Attorney General William Barr has succeeded in doing one thing in his short tenure so far: removing any doubt that he works for the president, not the people. In passing the Judiciary Act of 1789, Congress established the AG position as an office dedicated to advising and representing the U.S. government. Although it is true that the president of the United States appoints the AG and may fire the AG, it is also the case that the AG is not the president’s personal attorney. Since Valentine’s Day, Barr has been on the payroll of the U.S. government, which means he is supposed to put “America First” (to borrow a certain demagogue’s phrase), and not POTUS first.
Within 48 hours of receiving Mueller’s report on Russian interference in the 2016 election, Barr rushed his own interpretation of it to a public that desperately hungered for information. Are we really to believe that Barr’s words fully and accurately reflect the Special Counsel’s exhaustive and critical investigation? Barr’s summary is nothing more than a political flash grenade, aimed at disorienting us and creating confusion around what Mueller uncovered that may damage Trump.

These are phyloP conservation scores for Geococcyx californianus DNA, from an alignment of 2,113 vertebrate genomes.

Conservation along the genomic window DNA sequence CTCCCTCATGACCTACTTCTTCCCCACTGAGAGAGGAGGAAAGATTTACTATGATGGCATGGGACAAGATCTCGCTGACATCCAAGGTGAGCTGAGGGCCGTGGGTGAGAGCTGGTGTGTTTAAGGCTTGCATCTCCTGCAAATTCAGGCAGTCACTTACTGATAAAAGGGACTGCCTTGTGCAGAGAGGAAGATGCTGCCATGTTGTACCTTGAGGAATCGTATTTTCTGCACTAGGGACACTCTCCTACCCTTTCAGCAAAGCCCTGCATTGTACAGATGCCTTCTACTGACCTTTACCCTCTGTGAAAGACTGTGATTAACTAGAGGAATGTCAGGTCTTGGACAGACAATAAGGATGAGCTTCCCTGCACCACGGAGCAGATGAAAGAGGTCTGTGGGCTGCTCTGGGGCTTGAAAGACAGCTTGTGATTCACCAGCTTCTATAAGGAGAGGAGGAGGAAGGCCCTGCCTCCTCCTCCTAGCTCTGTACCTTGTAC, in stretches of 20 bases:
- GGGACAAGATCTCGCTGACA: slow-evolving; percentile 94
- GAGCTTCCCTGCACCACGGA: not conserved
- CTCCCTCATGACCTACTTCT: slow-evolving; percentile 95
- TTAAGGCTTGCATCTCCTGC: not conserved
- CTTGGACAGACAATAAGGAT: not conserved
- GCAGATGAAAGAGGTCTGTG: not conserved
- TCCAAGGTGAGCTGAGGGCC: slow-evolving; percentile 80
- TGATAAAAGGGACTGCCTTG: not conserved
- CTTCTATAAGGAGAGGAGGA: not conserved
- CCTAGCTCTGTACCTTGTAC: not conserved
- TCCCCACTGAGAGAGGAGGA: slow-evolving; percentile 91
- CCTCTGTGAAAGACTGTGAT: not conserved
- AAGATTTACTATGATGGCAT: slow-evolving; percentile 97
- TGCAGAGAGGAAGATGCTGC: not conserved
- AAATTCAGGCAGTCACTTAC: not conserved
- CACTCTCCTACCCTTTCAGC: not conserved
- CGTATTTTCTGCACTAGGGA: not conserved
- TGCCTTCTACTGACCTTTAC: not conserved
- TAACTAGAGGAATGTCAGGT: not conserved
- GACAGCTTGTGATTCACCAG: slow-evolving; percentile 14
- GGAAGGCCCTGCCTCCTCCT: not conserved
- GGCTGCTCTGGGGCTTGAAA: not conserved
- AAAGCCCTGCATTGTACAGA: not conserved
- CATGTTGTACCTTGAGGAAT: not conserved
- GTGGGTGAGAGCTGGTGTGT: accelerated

Let us not forget how we got to this surreal, scary place. Less than a year ago, while Barr was a private lawyer, he wrote an unsolicited letter to Deputy Attorney General Rod Rosenstein arguing that Mueller’s obstruction inquiry is fatally flawed. Barr’s letter won Trump’s affection, leading Trump to believe he had found the lackey he needed to replace the disgraced Jeff Sessions. As a result, Barr managed to skate into position just in time to add political interference to the Mueller probe, throwing mud on its prized sheen of independence.
Barr’s actions have created a situation that is worse than simply waiting in the dark. By releasing his summary, Barr has given the public a tiny, blurry window into the report that is highly suspect. Because we do not yet have the report, it is impossible at this early point to criticize Barr’s summary with any specificity. It would be like trying to discredit a reviewer’s questionable conclusions about a movie that we have not yet been allowed to watch. Although Trump and friends are declaring nothing short of “complete and total exoneration,” no one should blindly accept Barr’s obfuscation without the benefit of the full report and its underlying evidence. As we continue waiting for truth and transparency, we now know where Barr’s loyalty lies.